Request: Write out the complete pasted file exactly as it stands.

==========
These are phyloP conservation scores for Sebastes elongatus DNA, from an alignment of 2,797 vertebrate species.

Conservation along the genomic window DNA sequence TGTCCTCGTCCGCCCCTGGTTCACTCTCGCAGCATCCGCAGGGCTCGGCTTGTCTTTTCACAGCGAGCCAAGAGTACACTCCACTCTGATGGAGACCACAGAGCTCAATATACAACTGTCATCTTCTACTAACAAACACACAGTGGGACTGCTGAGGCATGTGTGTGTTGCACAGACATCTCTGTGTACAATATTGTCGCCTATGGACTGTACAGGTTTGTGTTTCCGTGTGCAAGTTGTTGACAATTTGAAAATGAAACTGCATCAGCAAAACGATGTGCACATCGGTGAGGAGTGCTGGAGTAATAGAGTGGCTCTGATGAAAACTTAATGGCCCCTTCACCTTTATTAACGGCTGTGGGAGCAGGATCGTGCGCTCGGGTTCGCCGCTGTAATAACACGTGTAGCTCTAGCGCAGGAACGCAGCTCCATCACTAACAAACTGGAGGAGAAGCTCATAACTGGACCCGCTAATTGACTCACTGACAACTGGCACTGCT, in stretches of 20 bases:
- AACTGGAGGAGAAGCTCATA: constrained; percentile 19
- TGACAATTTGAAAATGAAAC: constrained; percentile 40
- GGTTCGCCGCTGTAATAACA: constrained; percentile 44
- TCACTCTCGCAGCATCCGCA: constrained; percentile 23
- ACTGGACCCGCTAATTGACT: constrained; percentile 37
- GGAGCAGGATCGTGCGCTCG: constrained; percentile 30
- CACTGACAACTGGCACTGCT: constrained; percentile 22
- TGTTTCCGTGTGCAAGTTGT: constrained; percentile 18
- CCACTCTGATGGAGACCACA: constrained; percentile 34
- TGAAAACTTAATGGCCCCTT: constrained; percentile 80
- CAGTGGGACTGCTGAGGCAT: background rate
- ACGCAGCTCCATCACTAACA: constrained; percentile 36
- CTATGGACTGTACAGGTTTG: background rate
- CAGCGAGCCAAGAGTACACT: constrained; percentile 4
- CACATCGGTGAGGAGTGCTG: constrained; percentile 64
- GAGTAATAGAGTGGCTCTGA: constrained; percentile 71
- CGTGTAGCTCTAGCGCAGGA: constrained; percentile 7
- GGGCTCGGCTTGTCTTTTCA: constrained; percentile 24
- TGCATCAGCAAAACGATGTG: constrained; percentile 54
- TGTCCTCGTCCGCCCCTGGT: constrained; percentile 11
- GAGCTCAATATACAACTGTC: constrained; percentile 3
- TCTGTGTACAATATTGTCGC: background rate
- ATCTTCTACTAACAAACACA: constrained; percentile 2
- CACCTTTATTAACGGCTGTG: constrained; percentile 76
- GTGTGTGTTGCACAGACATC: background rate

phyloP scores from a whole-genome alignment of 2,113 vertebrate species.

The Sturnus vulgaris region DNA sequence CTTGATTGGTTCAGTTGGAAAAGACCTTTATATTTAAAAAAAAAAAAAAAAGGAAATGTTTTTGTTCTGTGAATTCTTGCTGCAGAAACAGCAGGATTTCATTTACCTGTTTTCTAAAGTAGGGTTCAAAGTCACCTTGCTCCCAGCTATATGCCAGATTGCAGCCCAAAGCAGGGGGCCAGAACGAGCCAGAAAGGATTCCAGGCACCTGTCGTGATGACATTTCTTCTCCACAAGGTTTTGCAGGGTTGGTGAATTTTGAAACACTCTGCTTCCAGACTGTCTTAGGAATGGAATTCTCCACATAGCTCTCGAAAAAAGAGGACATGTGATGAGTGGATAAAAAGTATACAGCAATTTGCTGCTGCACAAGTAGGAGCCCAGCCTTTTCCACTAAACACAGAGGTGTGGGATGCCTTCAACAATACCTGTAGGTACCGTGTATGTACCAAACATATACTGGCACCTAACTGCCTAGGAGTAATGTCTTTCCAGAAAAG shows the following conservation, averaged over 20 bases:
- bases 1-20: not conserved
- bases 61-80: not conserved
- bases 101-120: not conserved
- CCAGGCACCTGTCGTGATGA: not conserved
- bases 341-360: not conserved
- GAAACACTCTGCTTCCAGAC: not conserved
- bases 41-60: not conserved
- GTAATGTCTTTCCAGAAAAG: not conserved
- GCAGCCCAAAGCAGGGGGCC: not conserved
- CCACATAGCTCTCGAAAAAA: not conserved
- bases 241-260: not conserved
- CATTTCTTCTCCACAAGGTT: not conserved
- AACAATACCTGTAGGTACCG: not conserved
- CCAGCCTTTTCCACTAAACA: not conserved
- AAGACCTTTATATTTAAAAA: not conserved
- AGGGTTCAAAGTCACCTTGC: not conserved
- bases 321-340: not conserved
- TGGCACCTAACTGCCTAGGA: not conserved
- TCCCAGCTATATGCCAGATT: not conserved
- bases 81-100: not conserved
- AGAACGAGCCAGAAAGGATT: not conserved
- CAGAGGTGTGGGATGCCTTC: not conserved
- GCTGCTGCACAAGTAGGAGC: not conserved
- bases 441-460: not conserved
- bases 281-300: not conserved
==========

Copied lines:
These are phyloP conservation scores for Sebastes elongatus DNA, from an alignment of 2,797 vertebrate species.

Conservation along the genomic window DNA sequence TGTCCTCGTCCGCCCCTGGTTCACTCTCGCAGCATCCGCAGGGCTCGGCTTGTCTTTTCACAGCGAGCCAAGAGTACACTCCACTCTGATGGAGACCACAGAGCTCAATATACAACTGTCATCTTCTACTAACAAACACACAGTGGGACTGCTGAGGCATGTGTGTGTTGCACAGACATCTCTGTGTACAATATTGTCGCCTATGGACTGTACAGGTTTGTGTTTCCGTGTGCAAGTTGTTGACAATTTGAAAATGAAACTGCATCAGCAAAACGATGTGCACATCGGTGAGGAGTGCTGGAGTAATAGAGTGGCTCTGATGAAAACTTAATGGCCCCTTCACCTTTATTAACGGCTGTGGGAGCAGGATCGTGCGCTCGGGTTCGCCGCTGTAATAACACGTGTAGCTCTAGCGCAGGAACGCAGCTCCATCACTAACAAACTGGAGGAGAAGCTCATAACTGGACCCGCTAATTGACTCACTGACAACTGGCACTGCT, in stretches of 20 bases:
- AACTGGAGGAGAAGCTCATA: constrained; percentile 19
- TGACAATTTGAAAATGAAAC: constrained; percentile 40
- GGTTCGCCGCTGTAATAACA: constrained; percentile 44
- TCACTCTCGCAGCATCCGCA: constrained; percentile 23
- ACTGGACCCGCTAATTGACT: constrained; percentile 37
- GGAGCAGGATCGTGCGCTCG: constrained; percentile 30
- CACTGACAACTGGCACTGCT: constrained; percentile 22
- TGTTTCCGTGTGCAAGTTGT: constrained; percentile 18
- CCACTCTGATGGAGACCACA: constrained; percentile 34
- TGAAAACTTAATGGCCCCTT: constrained; percentile 80
- CAGTGGGACTGCTGAGGCAT: background rate
- ACGCAGCTCCATCACTAACA: constrained; percentile 36
- CTATGGACTGTACAGGTTTG: background rate
- CAGCGAGCCAAGAGTACACT: constrained; percentile 4
- CACATCGGTGAGGAGTGCTG: constrained; percentile 64
- GAGTAATAGAGTGGCTCTGA: constrained; percentile 71
- CGTGTAGCTCTAGCGCAGGA: constrained; percentile 7
- GGGCTCGGCTTGTCTTTTCA: constrained; percentile 24
- TGCATCAGCAAAACGATGTG: constrained; percentile 54
- TGTCCTCGTCCGCCCCTGGT: constrained; percentile 11
- GAGCTCAATATACAACTGTC: constrained; percentile 3
- TCTGTGTACAATATTGTCGC: background rate
- ATCTTCTACTAACAAACACA: constrained; percentile 2
- CACCTTTATTAACGGCTGTG: constrained; percentile 76
- GTGTGTGTTGCACAGACATC: background rate

phyloP scores from a whole-genome alignment of 2,113 vertebrate species.

The Sturnus vulgaris region DNA sequence CTTGATTGGTTCAGTTGGAAAAGACCTTTATATTTAAAAAAAAAAAAAAAAGGAAATGTTTTTGTTCTGTGAATTCTTGCTGCAGAAACAGCAGGATTTCATTTACCTGTTTTCTAAAGTAGGGTTCAAAGTCACCTTGCTCCCAGCTATATGCCAGATTGCAGCCCAAAGCAGGGGGCCAGAACGAGCCAGAAAGGATTCCAGGCACCTGTCGTGATGACATTTCTTCTCCACAAGGTTTTGCAGGGTTGGTGAATTTTGAAACACTCTGCTTCCAGACTGTCTTAGGAATGGAATTCTCCACATAGCTCTCGAAAAAAGAGGACATGTGATGAGTGGATAAAAAGTATACAGCAATTTGCTGCTGCACAAGTAGGAGCCCAGCCTTTTCCACTAAACACAGAGGTGTGGGATGCCTTCAACAATACCTGTAGGTACCGTGTATGTACCAAACATATACTGGCACCTAACTGCCTAGGAGTAATGTCTTTCCAGAAAAG shows the following conservation, averaged over 20 bases:
- bases 1-20: not conserved
- bases 61-80: not conserved
- bases 101-120: not conserved
- CCAGGCACCTGTCGTGATGA: not conserved
- bases 341-360: not conserved
- GAAACACTCTGCTTCCAGAC: not conserved
- bases 41-60: not conserved
- GTAATGTCTTTCCAGAAAAG: not conserved
- GCAGCCCAAAGCAGGGGGCC: not conserved
- CCACATAGCTCTCGAAAAAA: not conserved
- bases 241-260: not conserved
- CATTTCTTCTCCACAAGGTT: not conserved
- AACAATACCTGTAGGTACCG: not conserved
- CCAGCCTTTTCCACTAAACA: not conserved
- AAGACCTTTATATTTAAAAA: not conserved
- AGGGTTCAAAGTCACCTTGC: not conserved
- bases 321-340: not conserved
- TGGCACCTAACTGCCTAGGA: not conserved
- TCCCAGCTATATGCCAGATT: not conserved
- bases 81-100: not conserved
- AGAACGAGCCAGAAAGGATT: not conserved
- CAGAGGTGTGGGATGCCTTC: not conserved
- GCTGCTGCACAAGTAGGAGC: not conserved
- bases 441-460: not conserved
- bases 281-300: not conserved